Solid Elements (/PROP/SOLID)

Solids hexahedron and tetrahedron with linear and quadratic interpolation functions are available in Radioss.

Linear elements are better in terms of time and memory consumption, especially due to the low number of integration points and a larger time step ( Δ t = L c ):
  • TETRA4: L = a 2 3 = 0.816 a
  • TETRA10: L = a 5 / 2 6 = 0.264 a
  • BRICK8: L = V o l u m e l arg e s t f a c e a r e a
  • BRICK20: L t h i c k n e s s 2
Table 1 summarizes the differences between theses elements. For BRICK8, the use of co-rotational formulation is explained in Element Library the Radioss Theory Manual; which can avoid the accumulation of an error, due to the updating process, especially when elements undergo large shear deformation. The formulation is not used by default for this element and should be activated by you.

Figure 1. Solid Finite Element Meshes in Radioss
Solid elements can be degenerated to overpass some meshing problems. Degenerated elements can be obtained by merging nodes on a same edge (hexahedron) or suppressing a middle node in a TETRA10. The use of degenerated elements is not recommended, but if they cannot be avoided due to complex geometry, it is important to respect the element symmetry to keep a homogenous mass distribution. Some examples of degenerated solid elements are shown in Figure 2.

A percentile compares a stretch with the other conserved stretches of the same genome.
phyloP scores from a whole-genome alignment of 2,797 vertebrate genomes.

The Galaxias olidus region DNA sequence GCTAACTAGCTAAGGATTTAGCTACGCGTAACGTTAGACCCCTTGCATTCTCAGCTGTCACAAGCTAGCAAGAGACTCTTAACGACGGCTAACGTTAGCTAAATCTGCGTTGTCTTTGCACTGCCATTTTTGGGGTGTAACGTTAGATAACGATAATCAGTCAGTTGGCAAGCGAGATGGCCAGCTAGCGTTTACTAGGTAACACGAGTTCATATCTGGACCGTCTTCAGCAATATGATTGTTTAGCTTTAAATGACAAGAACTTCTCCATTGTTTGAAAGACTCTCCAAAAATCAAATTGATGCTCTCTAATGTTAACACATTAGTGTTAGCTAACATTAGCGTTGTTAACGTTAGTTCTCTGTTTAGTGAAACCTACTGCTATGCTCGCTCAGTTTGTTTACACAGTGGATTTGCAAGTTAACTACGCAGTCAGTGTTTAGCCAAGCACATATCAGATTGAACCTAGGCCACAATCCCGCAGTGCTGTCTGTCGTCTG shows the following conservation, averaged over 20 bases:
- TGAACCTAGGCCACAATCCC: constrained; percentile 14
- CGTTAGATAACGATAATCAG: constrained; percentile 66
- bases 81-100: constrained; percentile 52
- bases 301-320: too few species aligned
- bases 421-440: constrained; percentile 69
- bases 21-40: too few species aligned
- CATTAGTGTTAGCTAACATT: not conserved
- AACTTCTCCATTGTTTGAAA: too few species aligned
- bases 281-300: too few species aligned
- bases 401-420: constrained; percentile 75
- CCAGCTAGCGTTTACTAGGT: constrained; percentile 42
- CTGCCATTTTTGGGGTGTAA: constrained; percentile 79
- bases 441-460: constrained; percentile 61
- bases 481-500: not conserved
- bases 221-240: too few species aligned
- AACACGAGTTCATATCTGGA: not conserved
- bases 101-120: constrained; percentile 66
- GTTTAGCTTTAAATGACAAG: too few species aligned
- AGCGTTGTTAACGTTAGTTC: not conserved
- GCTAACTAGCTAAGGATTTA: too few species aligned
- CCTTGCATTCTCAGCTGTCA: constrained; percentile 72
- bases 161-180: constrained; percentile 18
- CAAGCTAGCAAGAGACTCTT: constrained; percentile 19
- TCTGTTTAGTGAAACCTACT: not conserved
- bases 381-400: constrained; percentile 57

Figure 2. Solid Elements Degeneration Examples
Table 1. Solid Elements
Mesh Element Name Number of Integration Points Hourglass Formulation Comments
BRICK8 1x1x1


Penalty for the case of 1 IP Use co-rotational formulation.

Avoid hourglass TYPE 2

HA8 from 2x2x2 to 9x9x9 --- Note the value used for the flag, Icpre
HEPH 1x1x1 Physical stabilization
BRICK20 2x2x2 or 3x3x3 --- Too high cost element
TETRA4 1 --- Shear locking in large deformation

Low precision element

TETRA10 4 --- High cost

Good precision without shear locking